Increasingly, large areas like the Beijing-Tianjin-Hebei region, the Yangtze River Delta and the Pearl River Delta act collectively rather than on their own to address the many cross-border environmental problems. These collective and coordinated efforts significantly increase China’s effectiveness in combating pollution.
Having relied mostly on administrative measures to date, China now realizes that those can be effective but are often not efficient. The country is increasingly harnessing market forces to reduce energy consumption, cut carbon and other conventional pollutants and genuinely transform into a low-carbon, green economy.
It is moving away from energy pricing entirely set by the government in the centrally planned economy and toward a more market-oriented energy pricing mechanism, taxing by extracted volume, experimenting with seven pilot carbon-trading projects and preparing for the transition to a nationwide carbon-trading plan by 2017.
It is also moving to implement a system of chargeable use of resources and ecological compensation.
Of course, implementation holds the key to actually achieving desired outcomes. There are encouraging signs that the Chinese government is strengthening existing efforts and is taking additional steps toward implementing its ambitious environmental goals.
While enacting policies and measures that target saving energy and cutting pollution is a signal of the goodwill and determination of China’s leaders, strict implementation and coordination of these policies and measures will be a decisive factor in determining whether China will clean up its development act, meet its carbon intensity target in 2020, honor its commitments to cap carbon emissions around 2030 (or earlier if possible) and increase the share of nonfossil fuels in its energy mix to 20 percent by 2030.
While the aforementioned argues that China is motivated and determined to take action, it does not necessarily suggest sole reliance on domestic action without action at the international level. In fact, to effectively control carbon emissions inherent in China’s trade, action needs to be taken internationally as well as domestically.
China is, like every other country, concerned about a potential loss of competitiveness in taking unilateral climate abatement measures. At the international level, cutting China’s carbon emissions related to exports creates an impetus for strengthening international technological cooperation and coordination on climate change.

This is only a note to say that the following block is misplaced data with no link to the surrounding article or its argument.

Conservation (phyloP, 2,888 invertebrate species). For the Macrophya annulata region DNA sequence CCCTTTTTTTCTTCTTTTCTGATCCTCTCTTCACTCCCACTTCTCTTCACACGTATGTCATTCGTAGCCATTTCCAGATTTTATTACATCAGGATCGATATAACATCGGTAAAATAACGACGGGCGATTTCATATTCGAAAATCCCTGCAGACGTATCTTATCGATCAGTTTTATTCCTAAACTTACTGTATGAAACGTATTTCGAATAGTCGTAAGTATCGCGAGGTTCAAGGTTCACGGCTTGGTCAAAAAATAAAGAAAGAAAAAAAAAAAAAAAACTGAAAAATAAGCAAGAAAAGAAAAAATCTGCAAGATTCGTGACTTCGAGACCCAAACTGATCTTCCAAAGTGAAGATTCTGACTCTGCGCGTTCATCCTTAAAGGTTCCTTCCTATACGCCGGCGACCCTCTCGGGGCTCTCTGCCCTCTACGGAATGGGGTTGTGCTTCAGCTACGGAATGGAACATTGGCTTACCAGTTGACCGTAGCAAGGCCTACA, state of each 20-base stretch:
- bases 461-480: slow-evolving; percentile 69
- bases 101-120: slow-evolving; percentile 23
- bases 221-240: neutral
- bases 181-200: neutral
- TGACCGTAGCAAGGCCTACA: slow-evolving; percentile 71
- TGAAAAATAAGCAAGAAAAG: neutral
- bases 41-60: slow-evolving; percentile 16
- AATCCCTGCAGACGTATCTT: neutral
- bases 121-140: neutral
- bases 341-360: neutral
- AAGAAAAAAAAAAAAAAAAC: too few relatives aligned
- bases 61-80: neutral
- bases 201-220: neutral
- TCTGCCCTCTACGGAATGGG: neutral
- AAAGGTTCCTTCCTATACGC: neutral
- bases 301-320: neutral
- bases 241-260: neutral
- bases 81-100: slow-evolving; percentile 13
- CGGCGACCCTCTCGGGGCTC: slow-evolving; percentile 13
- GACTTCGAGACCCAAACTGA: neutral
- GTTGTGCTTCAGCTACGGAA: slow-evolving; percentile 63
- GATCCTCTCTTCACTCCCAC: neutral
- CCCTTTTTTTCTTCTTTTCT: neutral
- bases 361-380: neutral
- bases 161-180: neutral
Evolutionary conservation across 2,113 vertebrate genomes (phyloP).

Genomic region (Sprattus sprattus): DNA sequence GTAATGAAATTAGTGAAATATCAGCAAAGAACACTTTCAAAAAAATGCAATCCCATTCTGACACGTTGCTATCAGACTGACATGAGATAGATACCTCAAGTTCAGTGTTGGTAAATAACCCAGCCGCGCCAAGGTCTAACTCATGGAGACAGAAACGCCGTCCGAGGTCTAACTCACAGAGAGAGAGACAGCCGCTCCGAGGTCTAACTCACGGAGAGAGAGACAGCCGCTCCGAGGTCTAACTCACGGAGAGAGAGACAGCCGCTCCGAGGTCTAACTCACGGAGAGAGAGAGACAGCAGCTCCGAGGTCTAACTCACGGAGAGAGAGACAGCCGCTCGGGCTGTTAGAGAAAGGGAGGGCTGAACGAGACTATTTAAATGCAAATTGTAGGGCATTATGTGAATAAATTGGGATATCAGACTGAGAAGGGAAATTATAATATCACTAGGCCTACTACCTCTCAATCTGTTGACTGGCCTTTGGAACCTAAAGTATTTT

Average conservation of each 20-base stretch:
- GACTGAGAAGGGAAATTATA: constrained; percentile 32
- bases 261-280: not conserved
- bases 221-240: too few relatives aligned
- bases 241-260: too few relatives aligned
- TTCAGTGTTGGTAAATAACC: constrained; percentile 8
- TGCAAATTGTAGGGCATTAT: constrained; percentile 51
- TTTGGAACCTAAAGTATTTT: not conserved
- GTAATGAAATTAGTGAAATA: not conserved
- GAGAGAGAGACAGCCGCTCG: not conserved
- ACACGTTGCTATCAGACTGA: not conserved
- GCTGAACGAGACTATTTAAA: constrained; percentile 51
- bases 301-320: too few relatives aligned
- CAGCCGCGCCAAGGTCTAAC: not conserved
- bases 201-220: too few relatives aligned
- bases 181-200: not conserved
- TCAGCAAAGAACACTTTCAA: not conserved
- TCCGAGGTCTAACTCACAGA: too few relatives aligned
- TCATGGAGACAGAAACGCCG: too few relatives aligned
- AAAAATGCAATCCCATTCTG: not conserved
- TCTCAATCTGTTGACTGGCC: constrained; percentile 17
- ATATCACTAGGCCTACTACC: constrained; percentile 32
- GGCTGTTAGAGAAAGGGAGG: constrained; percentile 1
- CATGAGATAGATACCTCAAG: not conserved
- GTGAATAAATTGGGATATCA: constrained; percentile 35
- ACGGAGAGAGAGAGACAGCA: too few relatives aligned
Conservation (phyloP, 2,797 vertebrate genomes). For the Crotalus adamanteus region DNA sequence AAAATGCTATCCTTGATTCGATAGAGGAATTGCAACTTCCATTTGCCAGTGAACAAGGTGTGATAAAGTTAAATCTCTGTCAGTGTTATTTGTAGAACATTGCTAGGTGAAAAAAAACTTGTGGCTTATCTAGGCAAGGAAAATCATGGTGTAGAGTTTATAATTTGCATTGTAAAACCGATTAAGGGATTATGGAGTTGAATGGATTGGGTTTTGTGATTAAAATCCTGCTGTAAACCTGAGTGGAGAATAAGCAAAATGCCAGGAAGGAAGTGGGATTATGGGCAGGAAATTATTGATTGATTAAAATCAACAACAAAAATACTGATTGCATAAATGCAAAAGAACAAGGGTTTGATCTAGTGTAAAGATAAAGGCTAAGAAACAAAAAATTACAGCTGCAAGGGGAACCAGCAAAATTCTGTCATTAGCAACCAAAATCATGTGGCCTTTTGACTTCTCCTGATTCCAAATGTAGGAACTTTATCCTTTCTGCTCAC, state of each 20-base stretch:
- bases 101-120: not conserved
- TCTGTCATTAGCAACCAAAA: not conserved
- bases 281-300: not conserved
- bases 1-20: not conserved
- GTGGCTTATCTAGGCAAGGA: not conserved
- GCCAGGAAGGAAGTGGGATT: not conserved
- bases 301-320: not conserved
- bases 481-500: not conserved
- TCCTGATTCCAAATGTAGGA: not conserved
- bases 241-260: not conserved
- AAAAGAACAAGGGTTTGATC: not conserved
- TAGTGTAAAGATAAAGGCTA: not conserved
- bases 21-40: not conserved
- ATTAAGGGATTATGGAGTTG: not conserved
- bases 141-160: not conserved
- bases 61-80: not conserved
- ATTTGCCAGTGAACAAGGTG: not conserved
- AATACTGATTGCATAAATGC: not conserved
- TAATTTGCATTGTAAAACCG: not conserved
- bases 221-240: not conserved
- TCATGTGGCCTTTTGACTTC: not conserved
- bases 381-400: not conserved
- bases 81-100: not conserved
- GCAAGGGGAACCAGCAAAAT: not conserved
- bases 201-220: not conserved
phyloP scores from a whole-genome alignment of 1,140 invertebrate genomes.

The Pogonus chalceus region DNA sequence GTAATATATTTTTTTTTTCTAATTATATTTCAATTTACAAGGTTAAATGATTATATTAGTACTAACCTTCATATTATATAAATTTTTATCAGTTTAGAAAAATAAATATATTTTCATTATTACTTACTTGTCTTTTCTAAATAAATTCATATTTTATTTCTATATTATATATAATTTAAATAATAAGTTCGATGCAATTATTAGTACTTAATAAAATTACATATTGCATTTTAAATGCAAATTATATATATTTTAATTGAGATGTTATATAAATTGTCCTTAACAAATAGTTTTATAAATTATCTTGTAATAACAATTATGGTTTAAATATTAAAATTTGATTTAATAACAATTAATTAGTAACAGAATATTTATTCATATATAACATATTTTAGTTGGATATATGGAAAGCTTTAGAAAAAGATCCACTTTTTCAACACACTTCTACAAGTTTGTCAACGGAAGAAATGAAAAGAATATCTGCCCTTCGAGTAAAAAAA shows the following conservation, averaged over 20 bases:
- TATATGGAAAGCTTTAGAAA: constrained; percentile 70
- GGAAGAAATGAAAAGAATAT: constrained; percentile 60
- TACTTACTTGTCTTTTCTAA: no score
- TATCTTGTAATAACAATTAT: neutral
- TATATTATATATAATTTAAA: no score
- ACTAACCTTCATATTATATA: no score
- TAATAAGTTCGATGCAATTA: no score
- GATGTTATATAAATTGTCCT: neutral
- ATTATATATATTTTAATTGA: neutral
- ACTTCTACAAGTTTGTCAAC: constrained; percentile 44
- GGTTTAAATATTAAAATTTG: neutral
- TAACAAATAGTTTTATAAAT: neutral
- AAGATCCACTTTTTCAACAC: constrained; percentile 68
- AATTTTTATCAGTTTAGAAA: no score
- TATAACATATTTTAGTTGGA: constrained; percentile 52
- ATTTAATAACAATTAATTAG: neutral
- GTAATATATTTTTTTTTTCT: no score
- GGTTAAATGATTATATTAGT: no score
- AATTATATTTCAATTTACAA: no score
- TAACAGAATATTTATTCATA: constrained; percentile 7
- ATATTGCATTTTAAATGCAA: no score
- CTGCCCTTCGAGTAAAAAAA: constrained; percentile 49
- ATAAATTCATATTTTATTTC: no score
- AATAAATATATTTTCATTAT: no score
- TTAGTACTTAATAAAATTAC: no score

With China still dependent on coal to meet the bulk of its energy needs, carbon capture, utilization and storage (CCUS) has been identified as a crucial element in the country’s efforts to reduce greenhouse gas emissions. China and the European Union have cooperated in this area within the framework of the Near Zero Emissions Coal initiative — developing CCUS demonstration projects in China by 2020 based on the EU’s advanced, near-zero emissions coal technology.
Cutting China’s carbon emissions in exports would also create an impetus for establishing a global carbon price framework. The absence of a global carbon price has impeded internalizing carbon costs.
Given that the internalization of such costs would send a clear signal to producers and consumers, China and the international community need to strengthen coordination in this regard, ensuring that the costs of carbon emissions embedded in traded goods are reflected in the price for consuming countries as well as goods for domestic use. This is a feasible means of passing on carbon cost to consumers without consumption-based accounting of carbon emissions.
Based on these facts and observations, I am cautiously optimistic that China can accomplish a great deal on the environmental front. It is in China’s interest to not only sustain its economic growth, but to ensure its standing in the world community as a positive force in addressing environmental problems.
If President Xi Jinping and Premier Li Keqiang can make China green, history will indeed record their contribution as equal to Mao Zedong’s achieving China’s independence and Deng Xiaoping’s creation of a more prosperous country.
Zhongxiang Zhang is a professor at Tianjin University’s College of Management and Economics. The views expressed do not necessarily reflect those of China Daily.
(China Daily Asia Weekly 10/28/2016 page 10)